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FX Update: USD path now depends more on financial conditions than Fed. FX Update: USD path now depends more on financial conditions than Fed. FX Update: USD path now depends more on financial conditions than Fed.

FX Update: USD path now depends more on financial conditions than Fed.

John Hardy

Head of FX Strategy

Summary:  With the sudden onset of a bank crisis in the US and this weekend’s bailout of all depositors, the market now expects the Fed to be in full easing mode within six months. The short end of the US yield curve has suffered a mark-down of historic proportions, but action in the US dollar is relatively muted, likely as nervous financial conditions help the greenback retain some safe haven appeal. Elsewhere, the shocking drop in yields has benefitted the Swiss franc the most among G10 currencies.

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FX Trading focus: The USD, and the Fed for that matter, will likely track financial conditions from here more than incoming data. ECB to hike 50 but downshift guidance?

The sudden onset of a bank crisis in the US last Thursday rippled so rapidly through the system that the Fed and regulators conjured up a bailout of all US depositors of any size at the weekend to avert the risk of a series of bank runs across the country. The Fed created the unfortunately named BTFP – the Bank Term Funding Program – (consult FinTwit for humorous alternative takes on what the letters stand for.) to essentially ensure that banks won’t have to mark their US treasury holdings and other qualifying collateral to market, but essentially can mark it to par. There are reports that Had the Fed and US regulators not moved so quickly, we almost surely be in the midst of a systemic crisis with contagion into nearly all except for the largest banks suffering deposit flight and a horrific spike in funding costs. So in the first instance, the move was likely entirely necessary, but the move brings into question over the longer run what a US bank is even meant to be or why it should be allowed to exist. After all, why should banks be allowed to take significant risks for bond-holders and shareholders when the source of their funding is deposits that are fully insured up to infinity by the government?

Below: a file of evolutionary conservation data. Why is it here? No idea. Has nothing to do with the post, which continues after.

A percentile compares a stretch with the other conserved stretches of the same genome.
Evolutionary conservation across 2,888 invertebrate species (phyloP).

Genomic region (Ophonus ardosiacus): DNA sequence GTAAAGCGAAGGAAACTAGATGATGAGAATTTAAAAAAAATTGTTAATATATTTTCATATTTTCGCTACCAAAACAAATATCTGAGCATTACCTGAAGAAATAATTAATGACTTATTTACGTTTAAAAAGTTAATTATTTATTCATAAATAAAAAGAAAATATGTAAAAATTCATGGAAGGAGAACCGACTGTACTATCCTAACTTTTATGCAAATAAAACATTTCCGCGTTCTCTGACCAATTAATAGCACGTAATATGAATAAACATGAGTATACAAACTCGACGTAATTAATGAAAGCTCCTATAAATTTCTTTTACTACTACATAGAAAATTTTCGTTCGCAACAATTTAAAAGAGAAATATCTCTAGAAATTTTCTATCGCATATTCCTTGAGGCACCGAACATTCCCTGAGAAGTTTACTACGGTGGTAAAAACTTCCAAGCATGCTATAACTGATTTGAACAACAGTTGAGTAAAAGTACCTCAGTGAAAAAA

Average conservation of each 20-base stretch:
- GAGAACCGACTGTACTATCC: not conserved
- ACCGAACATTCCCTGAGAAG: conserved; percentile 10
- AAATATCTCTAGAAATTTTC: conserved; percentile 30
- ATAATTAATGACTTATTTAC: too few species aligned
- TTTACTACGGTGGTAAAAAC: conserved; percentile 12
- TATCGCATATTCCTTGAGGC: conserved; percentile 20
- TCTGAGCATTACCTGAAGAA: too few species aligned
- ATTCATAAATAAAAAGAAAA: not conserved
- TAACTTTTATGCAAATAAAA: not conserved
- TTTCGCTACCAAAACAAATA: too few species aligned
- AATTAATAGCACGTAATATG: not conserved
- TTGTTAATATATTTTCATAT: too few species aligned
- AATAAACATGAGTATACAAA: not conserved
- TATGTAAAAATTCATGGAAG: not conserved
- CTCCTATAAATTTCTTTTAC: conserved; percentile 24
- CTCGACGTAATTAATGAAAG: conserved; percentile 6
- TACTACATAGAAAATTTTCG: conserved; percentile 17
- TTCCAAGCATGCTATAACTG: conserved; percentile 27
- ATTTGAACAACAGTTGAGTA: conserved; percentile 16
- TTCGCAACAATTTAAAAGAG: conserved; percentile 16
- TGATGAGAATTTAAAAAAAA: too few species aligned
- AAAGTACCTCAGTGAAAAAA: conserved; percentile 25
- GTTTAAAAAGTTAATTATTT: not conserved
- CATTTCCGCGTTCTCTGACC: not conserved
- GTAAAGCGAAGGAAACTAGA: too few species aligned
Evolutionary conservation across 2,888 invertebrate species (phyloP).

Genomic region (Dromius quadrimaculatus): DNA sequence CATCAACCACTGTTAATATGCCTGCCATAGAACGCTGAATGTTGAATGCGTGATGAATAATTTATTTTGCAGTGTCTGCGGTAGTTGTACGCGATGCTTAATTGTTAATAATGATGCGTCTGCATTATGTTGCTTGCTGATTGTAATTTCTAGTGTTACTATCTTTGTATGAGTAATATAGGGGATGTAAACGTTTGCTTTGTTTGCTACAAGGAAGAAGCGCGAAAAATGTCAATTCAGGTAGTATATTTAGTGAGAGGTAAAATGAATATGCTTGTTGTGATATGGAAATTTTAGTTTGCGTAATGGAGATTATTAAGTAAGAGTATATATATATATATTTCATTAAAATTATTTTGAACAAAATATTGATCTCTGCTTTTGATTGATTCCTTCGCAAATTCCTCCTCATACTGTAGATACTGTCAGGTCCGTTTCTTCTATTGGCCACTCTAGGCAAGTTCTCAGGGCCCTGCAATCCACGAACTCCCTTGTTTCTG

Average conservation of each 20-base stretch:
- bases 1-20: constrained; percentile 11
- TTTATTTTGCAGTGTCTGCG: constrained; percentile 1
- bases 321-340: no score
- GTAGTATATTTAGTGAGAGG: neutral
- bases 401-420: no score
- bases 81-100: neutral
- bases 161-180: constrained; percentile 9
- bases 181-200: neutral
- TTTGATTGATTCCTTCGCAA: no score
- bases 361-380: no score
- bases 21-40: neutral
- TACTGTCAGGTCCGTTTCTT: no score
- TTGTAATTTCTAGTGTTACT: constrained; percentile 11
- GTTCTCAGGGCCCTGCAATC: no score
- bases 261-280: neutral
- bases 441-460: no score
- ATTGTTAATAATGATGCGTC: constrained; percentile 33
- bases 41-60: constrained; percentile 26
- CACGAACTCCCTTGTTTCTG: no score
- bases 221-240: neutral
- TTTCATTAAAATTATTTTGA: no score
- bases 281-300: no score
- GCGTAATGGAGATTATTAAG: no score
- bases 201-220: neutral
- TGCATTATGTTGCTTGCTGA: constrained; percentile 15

As well, if this blow-up serves as a general wake-up call for depositors to park their money in higher yielding money market funds rather than in savings and checking accounts that still often yield almost nothing, banks will struggle with the price of funding and a creeping credit crunch could now be on the way in the months ahead. This has us suddenly watching signs of funding stress and credit spreads far more than incoming data, which will likely now take a back seat. (By the way, US Feb. CPI out in-line with expectations, save for a slightly firmer +0.5% MoM core number). Financial conditions will be more important for the greenback from here than Fed expectations (also likely a derivative of financial conditions as long as these are worsening).